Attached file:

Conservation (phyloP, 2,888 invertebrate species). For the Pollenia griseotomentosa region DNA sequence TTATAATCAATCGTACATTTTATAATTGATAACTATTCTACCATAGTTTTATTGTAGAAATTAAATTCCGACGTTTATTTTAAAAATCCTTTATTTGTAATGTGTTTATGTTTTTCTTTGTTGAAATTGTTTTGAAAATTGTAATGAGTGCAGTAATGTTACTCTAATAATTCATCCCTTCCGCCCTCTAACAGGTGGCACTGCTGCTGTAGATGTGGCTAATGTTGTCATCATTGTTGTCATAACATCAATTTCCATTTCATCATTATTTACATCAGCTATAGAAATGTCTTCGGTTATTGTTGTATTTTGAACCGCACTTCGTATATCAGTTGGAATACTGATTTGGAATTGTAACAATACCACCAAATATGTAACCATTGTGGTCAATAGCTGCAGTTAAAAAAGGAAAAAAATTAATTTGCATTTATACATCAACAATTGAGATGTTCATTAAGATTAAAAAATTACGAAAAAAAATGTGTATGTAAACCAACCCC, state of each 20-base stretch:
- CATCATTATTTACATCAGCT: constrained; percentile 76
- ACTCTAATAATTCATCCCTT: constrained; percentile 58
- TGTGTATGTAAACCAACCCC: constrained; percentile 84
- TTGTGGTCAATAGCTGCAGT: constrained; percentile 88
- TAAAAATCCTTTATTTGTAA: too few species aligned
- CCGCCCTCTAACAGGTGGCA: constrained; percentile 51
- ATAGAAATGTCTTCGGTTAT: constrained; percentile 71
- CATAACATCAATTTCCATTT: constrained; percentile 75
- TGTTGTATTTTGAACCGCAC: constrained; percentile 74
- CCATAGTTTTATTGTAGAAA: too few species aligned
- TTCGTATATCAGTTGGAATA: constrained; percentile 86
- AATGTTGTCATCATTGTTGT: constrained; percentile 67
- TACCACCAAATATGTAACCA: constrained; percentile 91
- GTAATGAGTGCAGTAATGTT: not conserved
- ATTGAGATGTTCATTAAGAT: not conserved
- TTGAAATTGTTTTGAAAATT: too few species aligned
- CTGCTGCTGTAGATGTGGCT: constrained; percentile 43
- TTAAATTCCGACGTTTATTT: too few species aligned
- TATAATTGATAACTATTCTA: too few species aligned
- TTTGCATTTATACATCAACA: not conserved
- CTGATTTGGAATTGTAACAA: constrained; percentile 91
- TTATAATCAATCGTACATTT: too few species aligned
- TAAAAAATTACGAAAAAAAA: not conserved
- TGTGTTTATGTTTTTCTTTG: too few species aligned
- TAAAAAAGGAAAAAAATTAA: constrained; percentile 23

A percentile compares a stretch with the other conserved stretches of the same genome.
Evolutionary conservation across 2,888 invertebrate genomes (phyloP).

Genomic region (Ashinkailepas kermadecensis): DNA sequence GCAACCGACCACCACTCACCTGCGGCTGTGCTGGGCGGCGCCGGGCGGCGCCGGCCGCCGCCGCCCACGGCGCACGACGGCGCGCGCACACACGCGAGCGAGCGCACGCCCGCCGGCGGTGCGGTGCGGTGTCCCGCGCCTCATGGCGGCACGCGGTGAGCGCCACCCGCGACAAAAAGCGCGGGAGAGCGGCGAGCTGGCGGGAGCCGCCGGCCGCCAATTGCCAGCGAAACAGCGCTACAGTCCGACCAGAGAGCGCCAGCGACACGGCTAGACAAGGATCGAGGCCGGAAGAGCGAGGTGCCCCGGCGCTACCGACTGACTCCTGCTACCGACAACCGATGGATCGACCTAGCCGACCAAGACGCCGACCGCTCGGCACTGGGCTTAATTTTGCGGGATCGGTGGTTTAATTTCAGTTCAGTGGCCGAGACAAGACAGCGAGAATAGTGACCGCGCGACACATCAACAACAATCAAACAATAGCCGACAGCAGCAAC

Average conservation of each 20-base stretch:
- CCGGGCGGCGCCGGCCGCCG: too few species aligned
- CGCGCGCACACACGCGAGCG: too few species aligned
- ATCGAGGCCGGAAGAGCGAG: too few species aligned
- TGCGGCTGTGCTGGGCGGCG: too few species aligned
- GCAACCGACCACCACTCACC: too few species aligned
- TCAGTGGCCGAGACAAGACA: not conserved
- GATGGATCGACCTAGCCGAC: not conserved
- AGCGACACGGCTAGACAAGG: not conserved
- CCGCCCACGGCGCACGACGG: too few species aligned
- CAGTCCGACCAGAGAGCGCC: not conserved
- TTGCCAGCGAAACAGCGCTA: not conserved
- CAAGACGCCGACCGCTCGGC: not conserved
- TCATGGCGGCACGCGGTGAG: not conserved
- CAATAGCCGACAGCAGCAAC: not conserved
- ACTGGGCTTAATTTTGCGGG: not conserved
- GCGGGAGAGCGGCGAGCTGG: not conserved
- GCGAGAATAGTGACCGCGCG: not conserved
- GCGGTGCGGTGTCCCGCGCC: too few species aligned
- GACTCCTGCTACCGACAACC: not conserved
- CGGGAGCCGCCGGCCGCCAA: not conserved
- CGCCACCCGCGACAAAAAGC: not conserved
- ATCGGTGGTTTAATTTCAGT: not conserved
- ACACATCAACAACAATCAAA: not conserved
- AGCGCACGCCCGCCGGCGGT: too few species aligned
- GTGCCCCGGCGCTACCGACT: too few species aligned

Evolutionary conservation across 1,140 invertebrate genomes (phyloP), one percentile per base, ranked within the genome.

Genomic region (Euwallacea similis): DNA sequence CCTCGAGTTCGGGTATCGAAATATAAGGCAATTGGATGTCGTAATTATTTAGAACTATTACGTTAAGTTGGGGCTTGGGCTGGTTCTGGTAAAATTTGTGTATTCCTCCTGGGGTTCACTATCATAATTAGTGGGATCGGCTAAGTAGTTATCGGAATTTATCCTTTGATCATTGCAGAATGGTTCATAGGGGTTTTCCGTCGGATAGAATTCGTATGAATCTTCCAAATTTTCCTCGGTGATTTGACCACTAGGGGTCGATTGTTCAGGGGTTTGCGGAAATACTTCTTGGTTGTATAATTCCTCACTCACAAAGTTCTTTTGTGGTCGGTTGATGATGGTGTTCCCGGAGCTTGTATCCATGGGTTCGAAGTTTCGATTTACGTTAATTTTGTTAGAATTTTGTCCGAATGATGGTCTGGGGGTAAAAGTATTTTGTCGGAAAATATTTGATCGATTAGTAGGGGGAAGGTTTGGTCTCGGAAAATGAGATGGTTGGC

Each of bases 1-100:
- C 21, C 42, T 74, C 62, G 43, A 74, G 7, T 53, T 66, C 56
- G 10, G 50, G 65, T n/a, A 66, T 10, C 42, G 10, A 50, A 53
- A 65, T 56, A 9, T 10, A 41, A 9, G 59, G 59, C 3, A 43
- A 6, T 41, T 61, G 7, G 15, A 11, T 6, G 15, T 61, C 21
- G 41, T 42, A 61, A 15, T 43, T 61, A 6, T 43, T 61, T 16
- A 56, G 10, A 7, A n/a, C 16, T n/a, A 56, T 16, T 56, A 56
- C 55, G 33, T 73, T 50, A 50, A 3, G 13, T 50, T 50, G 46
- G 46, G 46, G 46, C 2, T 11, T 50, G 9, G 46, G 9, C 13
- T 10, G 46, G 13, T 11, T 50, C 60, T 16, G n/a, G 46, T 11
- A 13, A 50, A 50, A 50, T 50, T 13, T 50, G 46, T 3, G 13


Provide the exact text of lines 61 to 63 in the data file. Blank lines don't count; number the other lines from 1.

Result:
- A 65, T 56, A 9, T 10, A 41, A 9, G 59, G 59, C 3, A 43
- A 6, T 41, T 61, G 7, G 15, A 11, T 6, G 15, T 61, C 21
- G 41, T 42, A 61, A 15, T 43, T 61, A 6, T 43, T 61, T 16